Day Nine: Someone(s) You Love

So many friends and family to choose from, so few who would let me take their picture. Those of you who are long-time readers of this blog know that Unnamed Partner wants to remain anonymous on this blog, and I respect that. Also, I wasn’t about to ask to take her picture when she hadn’t even finished her coffee this a.m.  It’s a shame, because I love her so, and she was the first person I thought of, of course, for this challenge.  But here’s a photo of me and my boys, both of whom I also love with all my heart. Mean Dave is on the left (he’s not really mean, but he embraces his inner curmudgeon), Tom on the right, the oldest, the caretaker of plants and people. Of course we fussed and argued over the years, as all siblings do, I guess. But I love this picture, taken by my Dad I’m sure, from about 1963.  It sits in a frame in my living room, and it always, always makes me smile.

My Mom has told me many times that at about the age when this photograph was taken, I would wait impatiently for my brothers to get home from school and ask “Where are my boys?”



  1. that picture reminds me of my sister, who was the youngest, with 5 older brothers. she was always holding court too!

  2. I’ve always wished to inquire of this picture since I first saw it posted years ago. Such expressions on each of your faces.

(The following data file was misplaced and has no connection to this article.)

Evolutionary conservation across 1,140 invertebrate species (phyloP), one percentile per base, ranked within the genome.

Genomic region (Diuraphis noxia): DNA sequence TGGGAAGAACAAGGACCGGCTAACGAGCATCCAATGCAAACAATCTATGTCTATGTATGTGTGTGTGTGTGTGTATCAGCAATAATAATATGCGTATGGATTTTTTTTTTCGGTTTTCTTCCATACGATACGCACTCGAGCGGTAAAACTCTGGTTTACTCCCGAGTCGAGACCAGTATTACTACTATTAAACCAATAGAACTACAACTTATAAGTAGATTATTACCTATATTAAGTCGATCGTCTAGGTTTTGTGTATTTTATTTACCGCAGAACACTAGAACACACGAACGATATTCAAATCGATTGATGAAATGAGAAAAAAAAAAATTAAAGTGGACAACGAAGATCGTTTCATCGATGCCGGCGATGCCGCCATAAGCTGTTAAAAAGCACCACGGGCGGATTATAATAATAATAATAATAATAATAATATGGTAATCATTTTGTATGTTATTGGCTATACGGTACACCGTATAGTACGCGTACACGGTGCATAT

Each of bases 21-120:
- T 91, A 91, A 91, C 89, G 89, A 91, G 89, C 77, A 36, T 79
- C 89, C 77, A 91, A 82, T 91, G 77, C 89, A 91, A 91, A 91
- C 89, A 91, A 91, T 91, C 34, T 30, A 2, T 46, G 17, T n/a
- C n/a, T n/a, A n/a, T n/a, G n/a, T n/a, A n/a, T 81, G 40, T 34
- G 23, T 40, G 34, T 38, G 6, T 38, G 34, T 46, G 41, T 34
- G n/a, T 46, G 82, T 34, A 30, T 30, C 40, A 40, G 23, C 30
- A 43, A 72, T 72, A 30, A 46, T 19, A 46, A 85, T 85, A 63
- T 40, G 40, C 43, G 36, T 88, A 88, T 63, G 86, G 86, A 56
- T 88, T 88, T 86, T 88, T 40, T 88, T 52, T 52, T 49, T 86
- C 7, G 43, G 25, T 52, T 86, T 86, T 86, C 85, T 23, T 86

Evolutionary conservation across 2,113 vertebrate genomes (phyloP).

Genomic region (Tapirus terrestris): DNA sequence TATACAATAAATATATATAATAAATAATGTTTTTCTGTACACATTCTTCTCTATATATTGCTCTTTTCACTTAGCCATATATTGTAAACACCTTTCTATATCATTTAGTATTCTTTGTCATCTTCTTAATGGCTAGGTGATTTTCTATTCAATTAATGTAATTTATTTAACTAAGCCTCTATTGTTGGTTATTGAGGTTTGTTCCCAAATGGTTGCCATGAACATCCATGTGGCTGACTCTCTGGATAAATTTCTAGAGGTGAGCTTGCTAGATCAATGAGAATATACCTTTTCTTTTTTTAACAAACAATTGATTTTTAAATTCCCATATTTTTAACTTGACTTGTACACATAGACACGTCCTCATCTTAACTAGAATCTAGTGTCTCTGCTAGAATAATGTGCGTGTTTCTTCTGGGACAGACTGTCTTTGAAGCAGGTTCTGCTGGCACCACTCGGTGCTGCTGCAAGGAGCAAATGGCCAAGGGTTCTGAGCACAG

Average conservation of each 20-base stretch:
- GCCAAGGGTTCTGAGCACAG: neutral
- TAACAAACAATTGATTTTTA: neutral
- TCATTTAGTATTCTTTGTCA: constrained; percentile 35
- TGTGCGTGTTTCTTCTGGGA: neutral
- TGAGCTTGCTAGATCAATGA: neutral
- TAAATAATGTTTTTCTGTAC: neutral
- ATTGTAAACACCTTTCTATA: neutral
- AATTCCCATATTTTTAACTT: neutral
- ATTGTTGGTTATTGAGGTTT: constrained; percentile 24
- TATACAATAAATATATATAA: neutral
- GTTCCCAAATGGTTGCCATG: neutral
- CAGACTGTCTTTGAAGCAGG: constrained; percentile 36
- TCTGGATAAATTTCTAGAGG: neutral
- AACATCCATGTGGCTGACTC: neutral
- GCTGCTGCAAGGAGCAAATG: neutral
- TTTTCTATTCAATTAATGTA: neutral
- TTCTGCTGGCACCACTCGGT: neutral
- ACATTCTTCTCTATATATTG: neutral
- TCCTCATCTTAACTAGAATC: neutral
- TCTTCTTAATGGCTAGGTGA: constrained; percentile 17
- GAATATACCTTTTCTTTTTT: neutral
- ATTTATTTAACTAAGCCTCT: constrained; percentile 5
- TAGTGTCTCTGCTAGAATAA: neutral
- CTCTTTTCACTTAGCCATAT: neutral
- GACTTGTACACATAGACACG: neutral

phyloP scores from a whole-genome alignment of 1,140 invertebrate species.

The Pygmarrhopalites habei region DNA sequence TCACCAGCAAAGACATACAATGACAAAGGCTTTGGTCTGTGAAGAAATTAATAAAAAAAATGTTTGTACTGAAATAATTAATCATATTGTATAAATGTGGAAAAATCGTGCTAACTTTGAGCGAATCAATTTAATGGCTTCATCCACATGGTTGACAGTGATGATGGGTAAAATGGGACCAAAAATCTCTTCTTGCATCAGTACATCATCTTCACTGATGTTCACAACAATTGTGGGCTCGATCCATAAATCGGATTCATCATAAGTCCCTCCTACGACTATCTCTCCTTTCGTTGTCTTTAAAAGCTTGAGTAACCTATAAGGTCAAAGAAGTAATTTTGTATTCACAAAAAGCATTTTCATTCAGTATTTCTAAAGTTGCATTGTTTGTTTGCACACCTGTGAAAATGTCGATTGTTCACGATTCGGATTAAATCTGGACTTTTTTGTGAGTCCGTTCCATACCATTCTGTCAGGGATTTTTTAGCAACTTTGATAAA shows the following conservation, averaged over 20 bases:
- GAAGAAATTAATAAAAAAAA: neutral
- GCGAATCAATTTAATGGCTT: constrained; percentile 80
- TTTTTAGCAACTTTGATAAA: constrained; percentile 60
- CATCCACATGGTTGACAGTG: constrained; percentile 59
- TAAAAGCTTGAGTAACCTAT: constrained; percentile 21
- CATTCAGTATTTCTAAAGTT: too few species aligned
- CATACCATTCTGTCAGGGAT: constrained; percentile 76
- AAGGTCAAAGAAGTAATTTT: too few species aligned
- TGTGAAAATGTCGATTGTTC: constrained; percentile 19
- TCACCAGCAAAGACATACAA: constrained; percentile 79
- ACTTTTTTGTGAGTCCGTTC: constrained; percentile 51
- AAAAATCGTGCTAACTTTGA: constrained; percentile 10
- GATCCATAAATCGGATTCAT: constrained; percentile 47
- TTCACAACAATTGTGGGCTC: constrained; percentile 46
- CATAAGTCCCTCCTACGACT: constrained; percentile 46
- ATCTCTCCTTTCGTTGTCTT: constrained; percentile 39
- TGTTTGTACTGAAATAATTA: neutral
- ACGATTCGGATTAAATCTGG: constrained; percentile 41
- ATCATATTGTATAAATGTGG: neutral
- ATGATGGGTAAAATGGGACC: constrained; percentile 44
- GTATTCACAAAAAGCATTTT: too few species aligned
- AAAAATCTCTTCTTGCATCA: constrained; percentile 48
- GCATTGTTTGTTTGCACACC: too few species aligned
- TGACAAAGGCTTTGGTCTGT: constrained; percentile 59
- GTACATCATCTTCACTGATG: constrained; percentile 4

There are pictures of my childhood in our family album that I can actually remember the moment the picture was taken.
    I was wondering if this was one of those for you….

    1. @Morgan, I don’t really remember this time in my life; I was pretty young here — less than 2 years old in this picture. But I have in general a pleasant memory of my early childhood. Our parents were in the Foreign Service and when this picture was taken we were living in Costa Rica. My brothers and I have always been pretty close, and they really were my whole world here in this picture. It really was a carefree time in our lives.

      The expressions on our faces remind me of a lesson I had when I was getting my Masters in Teaching: the Prof asked the class of 20 or so adults “Who here can sing?” and about 3 or 4 people raised their hands. hen she said, “Now imagine how many hands would go up if I asked that in a kindergarten classroom?” Because of course at some point we become self-conscious and aware of our personal limitations. You do NOT want me to sing, trust me. But at the age I was in this picture, I am quite sure I would often sing at the top of my lungs! Because, silly adults, everyone can sing!”

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